- The Washington Times - Friday, November 3, 2000

Data centers, a critical component of any technology-based economy, have lost favor among District of Columbia planners, but real estate brokers predict these high-tech fortresses will continue to thrive in the suburbs.

There are about 10 centers in the District and between 40 and 50 centers in the suburbs, according to Staubach Co., an international commercial brokerage.

Allen Tucker, a Staubach vice president, said the District's restrictions will not hurt demand in the region for the centers.

"There is no reason to believe it is going to let up," Mr. Tucker said, noting that his research suggests the area ranks with San Jose, Calif., and New York as the top markets in the nation for data centers.

The D.C. Zoning Commission adopted emergency measures last month to restrict data centers, saying it feared a glut of centers in NoMa, the area north of Massachusetts Avenue that the city has designated as its technology business district.

Internet companies use data centers to house the heavy technology equipment that powers their on-line services, and to route on-line traffic around the world. The centers typically have no windows and feature extra-thick walls, floors and ceilings to protect the machinery inside from bad weather.

Because data centers usually employ fewer than 20 workers apiece, the area could become a dead zone instead of a vibrant business district, city planners said.

But developers believe high-tech companies need data centers and will continue to build them, if not in the District, in the suburbs.

Last week, America Online Inc. announced plans for a $555 million data center in Prince William County, Va., and a San Jose, Calif., developer said it will build a $1 billion campus of data centers on 188 acres in western Prince William.

Most centers also have sophisticated wiring that provides the equipment with an uninterrupted power supply, and high-tech air-conditioning systems to ensure the equipment does not overheat.

Mr. Tucker said even though the centers don't employ many people, the typical worker is highly skilled and well paid, with annual salaries that can begin around $80,000.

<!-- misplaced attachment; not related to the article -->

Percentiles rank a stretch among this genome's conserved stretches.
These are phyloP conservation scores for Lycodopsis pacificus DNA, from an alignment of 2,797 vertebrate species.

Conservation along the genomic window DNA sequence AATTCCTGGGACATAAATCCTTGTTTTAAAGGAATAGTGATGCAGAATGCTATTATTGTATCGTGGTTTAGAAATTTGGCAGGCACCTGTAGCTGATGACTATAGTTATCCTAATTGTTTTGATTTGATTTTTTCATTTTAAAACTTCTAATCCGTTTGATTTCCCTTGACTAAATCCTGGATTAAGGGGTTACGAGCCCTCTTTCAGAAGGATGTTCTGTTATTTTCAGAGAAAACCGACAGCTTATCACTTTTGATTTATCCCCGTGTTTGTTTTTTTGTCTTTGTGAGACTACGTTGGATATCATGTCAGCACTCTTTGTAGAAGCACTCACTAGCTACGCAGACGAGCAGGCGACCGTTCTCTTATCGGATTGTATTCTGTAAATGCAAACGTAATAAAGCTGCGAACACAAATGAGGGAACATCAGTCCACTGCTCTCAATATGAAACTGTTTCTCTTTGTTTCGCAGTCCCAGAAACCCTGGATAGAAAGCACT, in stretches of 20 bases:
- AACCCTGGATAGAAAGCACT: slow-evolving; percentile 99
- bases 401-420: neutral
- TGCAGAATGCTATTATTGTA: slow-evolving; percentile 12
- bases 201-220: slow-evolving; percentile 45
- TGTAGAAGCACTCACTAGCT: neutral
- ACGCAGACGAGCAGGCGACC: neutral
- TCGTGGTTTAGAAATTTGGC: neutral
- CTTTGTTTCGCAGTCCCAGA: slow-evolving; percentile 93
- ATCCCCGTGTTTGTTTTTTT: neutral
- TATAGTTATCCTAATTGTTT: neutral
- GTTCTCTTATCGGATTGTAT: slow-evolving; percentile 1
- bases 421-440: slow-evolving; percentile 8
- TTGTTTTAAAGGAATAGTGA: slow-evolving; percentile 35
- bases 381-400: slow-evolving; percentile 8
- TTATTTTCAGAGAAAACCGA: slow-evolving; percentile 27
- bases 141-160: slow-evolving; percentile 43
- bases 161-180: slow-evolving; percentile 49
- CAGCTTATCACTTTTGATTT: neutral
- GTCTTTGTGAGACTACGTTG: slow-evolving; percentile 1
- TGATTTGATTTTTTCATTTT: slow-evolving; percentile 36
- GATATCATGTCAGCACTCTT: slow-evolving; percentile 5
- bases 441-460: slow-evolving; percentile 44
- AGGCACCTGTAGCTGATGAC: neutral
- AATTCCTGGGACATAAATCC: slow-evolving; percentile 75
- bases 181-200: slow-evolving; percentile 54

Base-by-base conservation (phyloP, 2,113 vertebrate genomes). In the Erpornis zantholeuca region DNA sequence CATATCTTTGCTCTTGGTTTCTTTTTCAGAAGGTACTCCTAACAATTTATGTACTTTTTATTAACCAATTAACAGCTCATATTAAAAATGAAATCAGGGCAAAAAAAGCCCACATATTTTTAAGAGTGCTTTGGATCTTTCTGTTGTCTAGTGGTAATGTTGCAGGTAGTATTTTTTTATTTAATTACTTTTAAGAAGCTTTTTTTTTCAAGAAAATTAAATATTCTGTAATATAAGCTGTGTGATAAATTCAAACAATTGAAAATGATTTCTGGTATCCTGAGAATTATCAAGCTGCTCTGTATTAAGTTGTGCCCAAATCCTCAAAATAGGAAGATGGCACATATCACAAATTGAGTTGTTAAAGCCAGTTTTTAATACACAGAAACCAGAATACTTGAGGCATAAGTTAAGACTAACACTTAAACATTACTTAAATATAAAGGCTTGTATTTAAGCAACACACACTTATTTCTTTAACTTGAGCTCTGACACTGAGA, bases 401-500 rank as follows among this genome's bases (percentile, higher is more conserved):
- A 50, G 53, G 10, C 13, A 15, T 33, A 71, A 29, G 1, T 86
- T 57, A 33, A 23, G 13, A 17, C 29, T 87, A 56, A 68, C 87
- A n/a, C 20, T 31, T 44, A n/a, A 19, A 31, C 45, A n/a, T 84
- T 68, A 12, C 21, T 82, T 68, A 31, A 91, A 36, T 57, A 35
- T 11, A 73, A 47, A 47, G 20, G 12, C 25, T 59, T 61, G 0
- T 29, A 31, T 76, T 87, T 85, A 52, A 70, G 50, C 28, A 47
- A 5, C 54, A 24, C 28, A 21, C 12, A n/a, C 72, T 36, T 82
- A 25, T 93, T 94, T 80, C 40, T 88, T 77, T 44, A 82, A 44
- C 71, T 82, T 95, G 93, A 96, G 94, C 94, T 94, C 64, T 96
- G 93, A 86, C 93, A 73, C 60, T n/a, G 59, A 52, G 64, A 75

"One data center engineer can be worth five traditional office workers," Mr. Tucker said.

The centers are embraced in Northern Virginia for the very reason the city has shunned them. Officials in Prince William and Loudoun counties said the small staffs at data centers do not add significantly to the region's crowded roads and schools.

Prince William has even cut its annual tax on computer equipment from $3.70 to $1.50 to help lure data centers, and it promises to approve proposals for new centers within 30 days.

"They don't require a lot in terms of public services, but they still generate tax revenue," said Robyn Bailey, spokeswoman for the Loudoun County Department of Economic Development.

Chris Epstein, a Rockville, Md., developer who builds data centers in the D.C. and Chicago markets, said he will probably continue to build centers in Northern Virginia.

"Companies want their data centers near each other, and Northern Virginia is one of the biggest markets [for the centers]," Mr. Epstein said.

Leonard Eckhaus, president of the Association for Data Centers, Network and Enterprise Systems Management, said the growth of the Web-hosting industry will fuel demand for data centers in the D.C. area and other markets.

Many data centers are used by Web-hosting companies such as Denver-based Qwest Communications International Inc., which helps businesses conduct electronic commerce. Qwest operates a 100,000-square-foot data center in Northeast.

Forrester Research Inc. of Cambridge, Mass., estimates the Web-hosting industry will grow from $2.5 billion in sales this year to $19.8 billion in four years, a 79 percent increase.

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